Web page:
I was headed downhill, fast. It wasn't that I didn't want to live. I just didn't know how to escape a life without hope.
In the fall of 2014, I met someone that I did not know would become the focal point for change in my life. I was too drunk, too messed up to realize what she would soon mean to me. We hung out for a couple drinks, I told her a few lies, as with any other girl I'd meet up with and there were many. But she listened to me and eventually, I began telling her real things that had happened in my life â€“ except for the registry. We saw each other casually from time to time. I even sat listening to a song on the radio and thought about her at times. One day, though, she tried to ask me about the registry, and I dropped her before she could drop me. Because that's how people were.
I started getting worse, more depressed, more out of control. I started riding a motorcycle, messed myself up a couple times by driving it when I shouldn't have. One night, I saw her again, this woman who I had tried to shut out, at the bar where we met, where I had started working. She came up and told me she was worried about me and if I ever needed to talk, she would be there. She told me she didn't believe what the registry said and that she wanted to know my story.
I started texting her, talking to her about my depression, my anxiety, the things I was hiding from everyone. I was on the verge of self-destruction, and to this day, she says she knew and was scared for me.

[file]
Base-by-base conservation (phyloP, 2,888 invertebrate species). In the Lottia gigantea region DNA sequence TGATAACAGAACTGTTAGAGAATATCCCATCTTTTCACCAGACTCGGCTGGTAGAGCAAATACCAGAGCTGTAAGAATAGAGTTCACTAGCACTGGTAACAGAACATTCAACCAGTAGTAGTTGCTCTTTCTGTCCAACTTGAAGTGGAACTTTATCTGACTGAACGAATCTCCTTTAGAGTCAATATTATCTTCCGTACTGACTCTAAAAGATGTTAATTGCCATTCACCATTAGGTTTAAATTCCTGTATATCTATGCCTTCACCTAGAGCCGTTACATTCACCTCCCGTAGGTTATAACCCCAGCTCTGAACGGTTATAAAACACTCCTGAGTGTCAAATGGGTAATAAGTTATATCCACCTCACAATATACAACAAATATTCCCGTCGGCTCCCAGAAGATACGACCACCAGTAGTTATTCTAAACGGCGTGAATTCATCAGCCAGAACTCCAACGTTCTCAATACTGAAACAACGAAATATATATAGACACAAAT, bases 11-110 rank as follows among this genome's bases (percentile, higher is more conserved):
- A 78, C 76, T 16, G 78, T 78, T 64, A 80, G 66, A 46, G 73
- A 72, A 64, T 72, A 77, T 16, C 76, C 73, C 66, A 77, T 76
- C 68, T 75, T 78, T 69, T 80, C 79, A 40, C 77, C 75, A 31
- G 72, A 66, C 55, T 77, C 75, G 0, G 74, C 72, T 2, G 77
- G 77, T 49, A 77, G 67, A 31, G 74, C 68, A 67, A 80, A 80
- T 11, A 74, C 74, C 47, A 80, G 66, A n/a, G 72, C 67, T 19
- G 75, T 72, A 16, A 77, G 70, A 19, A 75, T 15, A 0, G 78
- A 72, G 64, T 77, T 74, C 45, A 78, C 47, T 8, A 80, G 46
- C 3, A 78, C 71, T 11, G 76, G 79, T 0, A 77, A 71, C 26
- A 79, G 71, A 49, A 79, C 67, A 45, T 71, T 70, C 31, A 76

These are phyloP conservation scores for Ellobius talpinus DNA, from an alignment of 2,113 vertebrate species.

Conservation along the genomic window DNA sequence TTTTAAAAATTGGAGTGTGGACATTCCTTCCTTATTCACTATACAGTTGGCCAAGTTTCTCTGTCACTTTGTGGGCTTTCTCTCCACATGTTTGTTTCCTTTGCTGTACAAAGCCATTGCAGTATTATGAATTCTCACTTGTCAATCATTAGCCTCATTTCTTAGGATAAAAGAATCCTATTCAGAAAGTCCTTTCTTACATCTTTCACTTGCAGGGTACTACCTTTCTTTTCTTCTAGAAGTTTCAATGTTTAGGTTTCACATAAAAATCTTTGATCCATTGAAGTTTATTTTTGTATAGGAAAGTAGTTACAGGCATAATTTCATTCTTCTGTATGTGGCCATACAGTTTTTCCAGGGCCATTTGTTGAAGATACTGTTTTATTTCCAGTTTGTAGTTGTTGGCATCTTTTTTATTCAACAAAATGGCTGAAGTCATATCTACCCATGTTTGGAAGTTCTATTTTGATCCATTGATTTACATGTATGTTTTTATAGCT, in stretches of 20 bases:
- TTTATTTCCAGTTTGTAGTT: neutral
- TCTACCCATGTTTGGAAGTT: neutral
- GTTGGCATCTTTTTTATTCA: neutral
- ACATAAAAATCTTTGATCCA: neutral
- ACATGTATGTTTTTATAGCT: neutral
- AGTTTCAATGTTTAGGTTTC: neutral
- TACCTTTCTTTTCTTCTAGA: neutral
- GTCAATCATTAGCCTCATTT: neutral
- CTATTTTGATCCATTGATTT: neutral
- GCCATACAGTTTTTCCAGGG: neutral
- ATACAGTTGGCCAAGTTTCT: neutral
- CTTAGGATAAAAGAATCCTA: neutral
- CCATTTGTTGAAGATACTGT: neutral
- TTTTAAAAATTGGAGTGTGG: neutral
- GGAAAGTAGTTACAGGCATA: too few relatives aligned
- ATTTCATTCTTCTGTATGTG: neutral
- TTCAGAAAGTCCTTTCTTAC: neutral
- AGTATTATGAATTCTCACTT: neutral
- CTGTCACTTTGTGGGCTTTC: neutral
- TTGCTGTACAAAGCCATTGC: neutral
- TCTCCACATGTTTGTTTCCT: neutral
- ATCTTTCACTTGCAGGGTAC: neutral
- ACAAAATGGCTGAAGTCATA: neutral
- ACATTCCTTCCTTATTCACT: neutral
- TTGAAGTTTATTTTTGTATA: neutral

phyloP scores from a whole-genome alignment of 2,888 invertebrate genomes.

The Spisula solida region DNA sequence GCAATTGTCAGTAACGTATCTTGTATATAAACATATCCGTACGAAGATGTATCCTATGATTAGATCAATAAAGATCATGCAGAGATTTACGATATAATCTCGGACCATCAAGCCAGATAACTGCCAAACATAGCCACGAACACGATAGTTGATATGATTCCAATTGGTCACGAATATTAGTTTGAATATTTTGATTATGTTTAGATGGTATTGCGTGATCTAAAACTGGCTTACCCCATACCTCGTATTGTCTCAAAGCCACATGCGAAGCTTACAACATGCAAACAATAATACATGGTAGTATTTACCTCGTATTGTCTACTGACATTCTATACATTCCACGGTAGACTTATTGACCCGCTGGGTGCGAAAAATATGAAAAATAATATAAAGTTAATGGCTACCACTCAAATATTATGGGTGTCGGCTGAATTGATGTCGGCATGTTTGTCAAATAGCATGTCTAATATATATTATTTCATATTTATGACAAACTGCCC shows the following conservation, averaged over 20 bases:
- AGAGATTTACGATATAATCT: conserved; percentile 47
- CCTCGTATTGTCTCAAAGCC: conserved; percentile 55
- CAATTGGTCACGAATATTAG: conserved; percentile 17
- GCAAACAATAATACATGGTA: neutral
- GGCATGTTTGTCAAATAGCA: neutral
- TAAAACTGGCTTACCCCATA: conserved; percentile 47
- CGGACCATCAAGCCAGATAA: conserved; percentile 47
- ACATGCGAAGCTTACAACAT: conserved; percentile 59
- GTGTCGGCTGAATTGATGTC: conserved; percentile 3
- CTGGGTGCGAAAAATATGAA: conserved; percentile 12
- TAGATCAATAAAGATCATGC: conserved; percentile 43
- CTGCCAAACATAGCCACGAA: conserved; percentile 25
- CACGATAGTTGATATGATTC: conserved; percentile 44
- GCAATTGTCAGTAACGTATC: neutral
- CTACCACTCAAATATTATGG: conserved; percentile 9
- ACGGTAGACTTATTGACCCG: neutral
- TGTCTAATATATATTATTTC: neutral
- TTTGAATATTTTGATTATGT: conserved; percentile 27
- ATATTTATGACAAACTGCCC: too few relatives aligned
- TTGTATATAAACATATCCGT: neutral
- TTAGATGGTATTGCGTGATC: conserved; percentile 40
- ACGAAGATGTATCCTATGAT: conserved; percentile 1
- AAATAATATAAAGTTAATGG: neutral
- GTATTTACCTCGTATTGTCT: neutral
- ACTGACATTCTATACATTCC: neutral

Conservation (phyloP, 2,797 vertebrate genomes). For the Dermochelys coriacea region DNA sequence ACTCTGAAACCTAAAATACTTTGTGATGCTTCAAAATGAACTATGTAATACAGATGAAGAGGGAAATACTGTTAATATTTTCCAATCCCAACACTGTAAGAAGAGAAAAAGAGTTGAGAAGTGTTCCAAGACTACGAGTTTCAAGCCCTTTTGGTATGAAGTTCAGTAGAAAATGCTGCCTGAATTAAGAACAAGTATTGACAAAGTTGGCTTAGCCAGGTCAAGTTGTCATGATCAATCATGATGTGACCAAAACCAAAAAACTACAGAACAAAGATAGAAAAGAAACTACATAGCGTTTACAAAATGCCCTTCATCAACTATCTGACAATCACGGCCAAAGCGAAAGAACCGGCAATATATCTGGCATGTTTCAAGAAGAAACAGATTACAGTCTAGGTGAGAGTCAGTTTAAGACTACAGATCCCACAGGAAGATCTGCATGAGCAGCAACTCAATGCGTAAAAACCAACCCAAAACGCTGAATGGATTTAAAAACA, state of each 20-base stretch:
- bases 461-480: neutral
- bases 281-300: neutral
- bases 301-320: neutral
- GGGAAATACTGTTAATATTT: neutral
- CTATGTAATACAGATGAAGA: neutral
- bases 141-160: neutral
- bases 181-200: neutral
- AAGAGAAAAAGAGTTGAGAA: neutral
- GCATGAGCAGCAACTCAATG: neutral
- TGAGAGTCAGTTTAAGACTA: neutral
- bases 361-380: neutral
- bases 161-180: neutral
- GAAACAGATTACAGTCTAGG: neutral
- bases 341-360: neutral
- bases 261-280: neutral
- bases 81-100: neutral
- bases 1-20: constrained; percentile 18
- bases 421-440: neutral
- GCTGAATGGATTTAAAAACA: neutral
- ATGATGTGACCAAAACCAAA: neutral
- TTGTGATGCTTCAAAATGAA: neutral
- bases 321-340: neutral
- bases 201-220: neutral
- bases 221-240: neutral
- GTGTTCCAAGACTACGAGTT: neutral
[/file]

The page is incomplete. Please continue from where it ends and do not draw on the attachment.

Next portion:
I tried to find more work, wanting to be able to help support my children, because one small job at a bar wasn't paying enough for me to live. When I signed on to help at another bar, the owner of the bar where I worked got angry at me and I quit. However, when I showed up at the new place I been hired at, they told me they no longer needed me. And that was when the flood hit, and I began spiraling downward so hard and so fast that on May 13, 2015, I crashed on my motorcycle in the middle of one of the worst storms to hit Houston that spring. It was on the way to wait out the storm at her house the one who said she wasn't giving up on me. I died there, a quarter mile from her house. All I recall is my lights hitting the back of the parked SUV, trying to swerve and going straight into the back of the vehicle.
The rest of the story of the next few weeks, I know only from recounting from both this woman who was trying to help me and my mother. The woman who did not give up on me would become my wife and was the turning point in my life.
Come back for the continuation.